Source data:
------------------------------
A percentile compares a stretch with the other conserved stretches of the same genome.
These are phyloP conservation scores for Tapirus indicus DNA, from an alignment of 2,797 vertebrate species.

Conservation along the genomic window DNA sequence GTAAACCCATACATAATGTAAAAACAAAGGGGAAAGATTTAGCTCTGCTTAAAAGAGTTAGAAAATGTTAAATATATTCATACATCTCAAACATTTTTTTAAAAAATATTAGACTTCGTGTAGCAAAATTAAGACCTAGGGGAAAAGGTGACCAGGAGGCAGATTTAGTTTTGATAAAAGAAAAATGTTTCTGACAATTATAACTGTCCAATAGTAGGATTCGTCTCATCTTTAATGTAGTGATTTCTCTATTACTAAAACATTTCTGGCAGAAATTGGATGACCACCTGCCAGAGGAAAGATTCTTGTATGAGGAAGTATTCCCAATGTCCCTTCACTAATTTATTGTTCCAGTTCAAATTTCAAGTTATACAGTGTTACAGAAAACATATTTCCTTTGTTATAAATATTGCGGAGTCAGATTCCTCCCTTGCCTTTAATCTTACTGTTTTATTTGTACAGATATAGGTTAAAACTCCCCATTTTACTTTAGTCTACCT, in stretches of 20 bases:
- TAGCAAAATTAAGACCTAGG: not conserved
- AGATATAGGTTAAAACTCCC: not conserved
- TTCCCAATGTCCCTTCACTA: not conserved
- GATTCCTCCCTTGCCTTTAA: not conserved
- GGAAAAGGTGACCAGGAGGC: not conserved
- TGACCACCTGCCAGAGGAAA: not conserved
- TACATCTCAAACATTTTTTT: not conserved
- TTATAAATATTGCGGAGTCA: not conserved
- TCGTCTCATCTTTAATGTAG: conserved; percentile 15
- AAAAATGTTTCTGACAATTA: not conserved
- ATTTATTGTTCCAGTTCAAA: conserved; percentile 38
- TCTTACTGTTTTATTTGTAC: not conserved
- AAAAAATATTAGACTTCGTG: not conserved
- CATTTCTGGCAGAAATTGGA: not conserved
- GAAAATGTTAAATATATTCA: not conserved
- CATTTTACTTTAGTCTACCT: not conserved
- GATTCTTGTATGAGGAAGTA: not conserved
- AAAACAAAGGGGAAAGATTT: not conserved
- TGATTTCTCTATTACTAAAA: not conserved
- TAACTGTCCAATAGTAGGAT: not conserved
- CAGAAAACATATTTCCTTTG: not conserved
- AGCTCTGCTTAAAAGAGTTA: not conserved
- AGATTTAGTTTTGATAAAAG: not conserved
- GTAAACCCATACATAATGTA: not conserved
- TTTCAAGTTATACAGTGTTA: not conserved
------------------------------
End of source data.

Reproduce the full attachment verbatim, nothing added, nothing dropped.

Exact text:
A percentile compares a stretch with the other conserved stretches of the same genome.
These are phyloP conservation scores for Tapirus indicus DNA, from an alignment of 2,797 vertebrate species.

Conservation along the genomic window DNA sequence GTAAACCCATACATAATGTAAAAACAAAGGGGAAAGATTTAGCTCTGCTTAAAAGAGTTAGAAAATGTTAAATATATTCATACATCTCAAACATTTTTTTAAAAAATATTAGACTTCGTGTAGCAAAATTAAGACCTAGGGGAAAAGGTGACCAGGAGGCAGATTTAGTTTTGATAAAAGAAAAATGTTTCTGACAATTATAACTGTCCAATAGTAGGATTCGTCTCATCTTTAATGTAGTGATTTCTCTATTACTAAAACATTTCTGGCAGAAATTGGATGACCACCTGCCAGAGGAAAGATTCTTGTATGAGGAAGTATTCCCAATGTCCCTTCACTAATTTATTGTTCCAGTTCAAATTTCAAGTTATACAGTGTTACAGAAAACATATTTCCTTTGTTATAAATATTGCGGAGTCAGATTCCTCCCTTGCCTTTAATCTTACTGTTTTATTTGTACAGATATAGGTTAAAACTCCCCATTTTACTTTAGTCTACCT, in stretches of 20 bases:
- TAGCAAAATTAAGACCTAGG: not conserved
- AGATATAGGTTAAAACTCCC: not conserved
- TTCCCAATGTCCCTTCACTA: not conserved
- GATTCCTCCCTTGCCTTTAA: not conserved
- GGAAAAGGTGACCAGGAGGC: not conserved
- TGACCACCTGCCAGAGGAAA: not conserved
- TACATCTCAAACATTTTTTT: not conserved
- TTATAAATATTGCGGAGTCA: not conserved
- TCGTCTCATCTTTAATGTAG: conserved; percentile 15
- AAAAATGTTTCTGACAATTA: not conserved
- ATTTATTGTTCCAGTTCAAA: conserved; percentile 38
- TCTTACTGTTTTATTTGTAC: not conserved
- AAAAAATATTAGACTTCGTG: not conserved
- CATTTCTGGCAGAAATTGGA: not conserved
- GAAAATGTTAAATATATTCA: not conserved
- CATTTTACTTTAGTCTACCT: not conserved
- GATTCTTGTATGAGGAAGTA: not conserved
- AAAACAAAGGGGAAAGATTT: not conserved
- TGATTTCTCTATTACTAAAA: not conserved
- TAACTGTCCAATAGTAGGAT: not conserved
- CAGAAAACATATTTCCTTTG: not conserved
- AGCTCTGCTTAAAAGAGTTA: not conserved
- AGATTTAGTTTTGATAAAAG: not conserved
- GTAAACCCATACATAATGTA: not conserved
- TTTCAAGTTATACAGTGTTA: not conserved